Sometimes in Christianity, when someone is hurt, other Christians don’t even want to be seen to be on the same team as the hurt believer. They’ll rush to their cars and leave the stadium completely as your cry gets weaker, “Help me. I need you. Please.” Then, if a nice guy from the opposing team comes over and offers to help the hurt person up, why do you wonder why the offered hand is grasped?

In football, if you’re really hurt and you have to be helped off the field, the audience gets to its feet and applauds you. You poured your heart into that play, but you got smacked down. You got trashed. You got your helmet ripped off and the wind knocked out of you. No one says, “What a loser, he can’t even take a hit from a 330-pound defensive lineman.” No one says, “Stupid quarterback, can’t take a direct hit from Clay Matthews.” No one says, “Wassamattayou, Joe Theisman, can’t you walk with a broken leg?” (I still remember that moment. Shivers. If you don’t know, youtube it. Super cringe-worthy.)

In Christianity, when you get totalled on the field, people don’t typically cheer: “Woo-hoo! Maintained her integrity half-way through college, then got blindsided by Stephen Hawking and Richard Dawkins! Look, she’s down for the count, wait…wait…yes, she’s getting up!”

In Christianity, by the time she’s getting up, everyone is embarrassed at the fall and looking the other way. (“Shh, don’t talk to her. Don’t you know she had an abortion at Berkeley?”)

In football, the closer you get to the goal line, the more intense the opposition is. If you’re lined up on your opponent’s one-yard line and it’s first and goal-to-go, he is not going to say, “Well, here you are. You’re about to get a touchdown, so I might as well step aside.” He’s going to throw every single defensive tool he has right at you. Most of them weigh over 300 pounds, don’t like you, and have a few things to say about your mother. Be careful as you’re getting close to graduation, wedding day, retirement, whatever. Walk circumspectly, not fearfully, and remember that your opponent is still just as fierce as ever.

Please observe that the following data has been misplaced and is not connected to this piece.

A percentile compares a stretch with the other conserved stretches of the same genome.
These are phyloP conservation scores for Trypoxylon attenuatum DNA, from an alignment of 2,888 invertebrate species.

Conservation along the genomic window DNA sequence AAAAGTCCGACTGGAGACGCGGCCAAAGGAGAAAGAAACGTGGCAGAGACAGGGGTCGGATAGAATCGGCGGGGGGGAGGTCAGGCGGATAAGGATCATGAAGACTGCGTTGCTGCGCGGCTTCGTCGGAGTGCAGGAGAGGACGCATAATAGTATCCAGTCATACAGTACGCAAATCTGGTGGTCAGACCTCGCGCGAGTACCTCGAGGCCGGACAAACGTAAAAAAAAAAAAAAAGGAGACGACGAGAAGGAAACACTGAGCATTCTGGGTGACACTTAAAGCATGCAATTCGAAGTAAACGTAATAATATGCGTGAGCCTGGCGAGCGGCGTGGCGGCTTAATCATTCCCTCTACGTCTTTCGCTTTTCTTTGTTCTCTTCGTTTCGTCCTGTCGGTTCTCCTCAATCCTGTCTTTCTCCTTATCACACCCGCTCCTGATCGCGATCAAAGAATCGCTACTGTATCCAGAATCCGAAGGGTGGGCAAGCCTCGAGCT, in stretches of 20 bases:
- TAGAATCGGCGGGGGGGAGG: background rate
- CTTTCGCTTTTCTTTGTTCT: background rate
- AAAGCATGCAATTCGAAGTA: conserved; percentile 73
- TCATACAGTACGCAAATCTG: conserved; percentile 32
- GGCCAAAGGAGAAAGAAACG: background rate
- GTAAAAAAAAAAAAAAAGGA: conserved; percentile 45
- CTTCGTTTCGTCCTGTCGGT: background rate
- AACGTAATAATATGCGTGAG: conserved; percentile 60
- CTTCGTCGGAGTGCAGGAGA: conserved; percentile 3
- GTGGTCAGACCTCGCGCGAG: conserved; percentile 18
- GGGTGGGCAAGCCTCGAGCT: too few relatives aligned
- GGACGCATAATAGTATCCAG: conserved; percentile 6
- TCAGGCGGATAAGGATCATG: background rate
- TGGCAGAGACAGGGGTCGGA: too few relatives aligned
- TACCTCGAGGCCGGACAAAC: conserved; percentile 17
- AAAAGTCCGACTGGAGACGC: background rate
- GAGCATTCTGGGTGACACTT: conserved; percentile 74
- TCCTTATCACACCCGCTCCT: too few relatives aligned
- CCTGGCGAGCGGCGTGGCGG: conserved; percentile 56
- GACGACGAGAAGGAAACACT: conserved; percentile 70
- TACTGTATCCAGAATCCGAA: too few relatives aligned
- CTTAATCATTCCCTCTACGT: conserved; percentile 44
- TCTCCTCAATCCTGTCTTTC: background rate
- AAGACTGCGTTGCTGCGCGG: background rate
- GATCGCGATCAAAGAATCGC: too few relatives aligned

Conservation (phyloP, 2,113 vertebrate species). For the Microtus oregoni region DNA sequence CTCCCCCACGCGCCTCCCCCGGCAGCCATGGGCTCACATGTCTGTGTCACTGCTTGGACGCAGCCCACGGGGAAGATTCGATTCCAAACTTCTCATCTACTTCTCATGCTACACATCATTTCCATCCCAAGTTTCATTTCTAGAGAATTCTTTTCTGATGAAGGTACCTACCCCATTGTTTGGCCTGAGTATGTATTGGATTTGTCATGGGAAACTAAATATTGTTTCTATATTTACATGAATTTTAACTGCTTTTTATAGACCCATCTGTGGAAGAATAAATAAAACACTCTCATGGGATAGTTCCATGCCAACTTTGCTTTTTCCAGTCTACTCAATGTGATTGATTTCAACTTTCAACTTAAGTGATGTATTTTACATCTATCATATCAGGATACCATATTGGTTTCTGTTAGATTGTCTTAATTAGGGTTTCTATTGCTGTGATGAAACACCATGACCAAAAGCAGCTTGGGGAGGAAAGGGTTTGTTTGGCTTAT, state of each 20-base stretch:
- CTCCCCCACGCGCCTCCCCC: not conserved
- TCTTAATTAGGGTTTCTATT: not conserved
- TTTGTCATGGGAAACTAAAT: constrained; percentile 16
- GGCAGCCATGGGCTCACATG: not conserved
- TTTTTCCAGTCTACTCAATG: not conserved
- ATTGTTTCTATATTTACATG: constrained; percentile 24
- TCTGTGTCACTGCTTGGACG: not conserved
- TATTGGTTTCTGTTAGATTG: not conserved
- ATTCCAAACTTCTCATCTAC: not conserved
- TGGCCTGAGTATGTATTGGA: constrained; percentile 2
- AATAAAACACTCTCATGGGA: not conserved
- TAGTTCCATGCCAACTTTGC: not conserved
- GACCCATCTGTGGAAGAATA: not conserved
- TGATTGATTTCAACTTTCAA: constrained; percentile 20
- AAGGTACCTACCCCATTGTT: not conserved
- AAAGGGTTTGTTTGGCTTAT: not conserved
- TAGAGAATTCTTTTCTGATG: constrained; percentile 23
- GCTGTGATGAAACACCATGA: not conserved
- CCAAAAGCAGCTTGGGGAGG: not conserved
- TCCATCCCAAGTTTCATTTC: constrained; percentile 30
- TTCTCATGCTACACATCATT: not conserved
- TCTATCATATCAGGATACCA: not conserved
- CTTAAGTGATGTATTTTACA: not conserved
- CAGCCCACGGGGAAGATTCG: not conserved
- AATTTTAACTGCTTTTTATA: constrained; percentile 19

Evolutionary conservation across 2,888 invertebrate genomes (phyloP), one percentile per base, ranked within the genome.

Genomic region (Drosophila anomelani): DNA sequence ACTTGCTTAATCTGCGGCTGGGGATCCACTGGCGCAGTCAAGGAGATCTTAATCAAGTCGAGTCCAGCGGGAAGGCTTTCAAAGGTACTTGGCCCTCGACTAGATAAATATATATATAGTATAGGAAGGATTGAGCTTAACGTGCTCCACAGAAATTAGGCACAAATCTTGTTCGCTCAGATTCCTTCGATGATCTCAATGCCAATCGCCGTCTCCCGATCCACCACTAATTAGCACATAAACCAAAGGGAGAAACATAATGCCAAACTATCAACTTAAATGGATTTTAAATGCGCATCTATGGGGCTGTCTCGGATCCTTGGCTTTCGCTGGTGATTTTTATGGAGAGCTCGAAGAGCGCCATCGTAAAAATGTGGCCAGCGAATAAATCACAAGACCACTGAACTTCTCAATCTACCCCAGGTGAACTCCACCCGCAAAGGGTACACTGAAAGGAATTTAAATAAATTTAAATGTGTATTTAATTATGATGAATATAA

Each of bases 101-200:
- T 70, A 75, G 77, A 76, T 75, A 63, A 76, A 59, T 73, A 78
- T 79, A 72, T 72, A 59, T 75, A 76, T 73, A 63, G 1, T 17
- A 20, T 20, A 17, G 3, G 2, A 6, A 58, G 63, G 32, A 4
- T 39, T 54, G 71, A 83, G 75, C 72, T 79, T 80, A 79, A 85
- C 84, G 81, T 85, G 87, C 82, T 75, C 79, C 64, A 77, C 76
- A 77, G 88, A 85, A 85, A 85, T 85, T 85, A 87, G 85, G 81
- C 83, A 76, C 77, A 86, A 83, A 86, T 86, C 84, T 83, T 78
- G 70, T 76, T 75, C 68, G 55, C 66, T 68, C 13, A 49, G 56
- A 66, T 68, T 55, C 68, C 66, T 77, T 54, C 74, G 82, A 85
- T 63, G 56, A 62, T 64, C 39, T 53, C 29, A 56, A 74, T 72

In football, the goal is simple. Get the ball to the end zone. Just get it there. It doesn’t have to be pretty. It doesn’t have to be without fumbles, without interceptions, without slipping in the mud, without being blindsided, facemasked, interfered with. You can get the ball there by running, by passing, by (we learned recently) doing a front-flip over the blocker, or even by throwing a Hail Mary!

In Christianity, all you do is keep living through it.

You hope, of course, that your life will be like a 99-yard kickoff return for the touchdown. Or full of glory where you are the star quarterback or the irreplacable running back—the OJ, I mean the Walter Payton, wait, I mean the Emmit Smith, stop, I mean…never mind. You get the point. You can and will be replaced. And in the meantime, you’ll fumble the ball. You’ll get sacked and intercepted. You’ll be interfered with (just when you were going to catch the game winner!), and you’ll interfere with others. You’ll exhibit unsportsmanlike conduct. You’ll lose your temper and yell at the ref. You’ll get hurt and have to be carried off the field.

And then, of course, you might lose your skills. You might get traded. A new kid just drafted might take your position. He might get paid more. Way more. People who never cheered for you in that position may now cheer their heads off every week to see him do that thing you did for years. You might feel sidelined. Let go. Retired.

You might wonder if it was worth it.

It was.

Look around at the great crowd of witnesses in the stands. They’re all cheering for you as you walk (or stumble or crawl) rejoicing off the field.

Oh, and one more thing. In football, the girls don’t get to play. I think you know what I think about that.

One thought on “FOOTBALL and the CHRISTIAN LIFE”

  1. Wonderful, wonderful!! I was just talking to a friend about the fact that too many times we feel like WE have to be the ones that punish someone for… fill-in-the-blank-sin. Almost as if that unplanned teen pregnancy is going to get better if we ostracize them and make them feel completely useless!!! Grrr!
    Thank you Sharon!! Words fitly spoken…. now if we would just heed to the call of serving one another and loving each other and fighting off the Enemy… NOT each other!!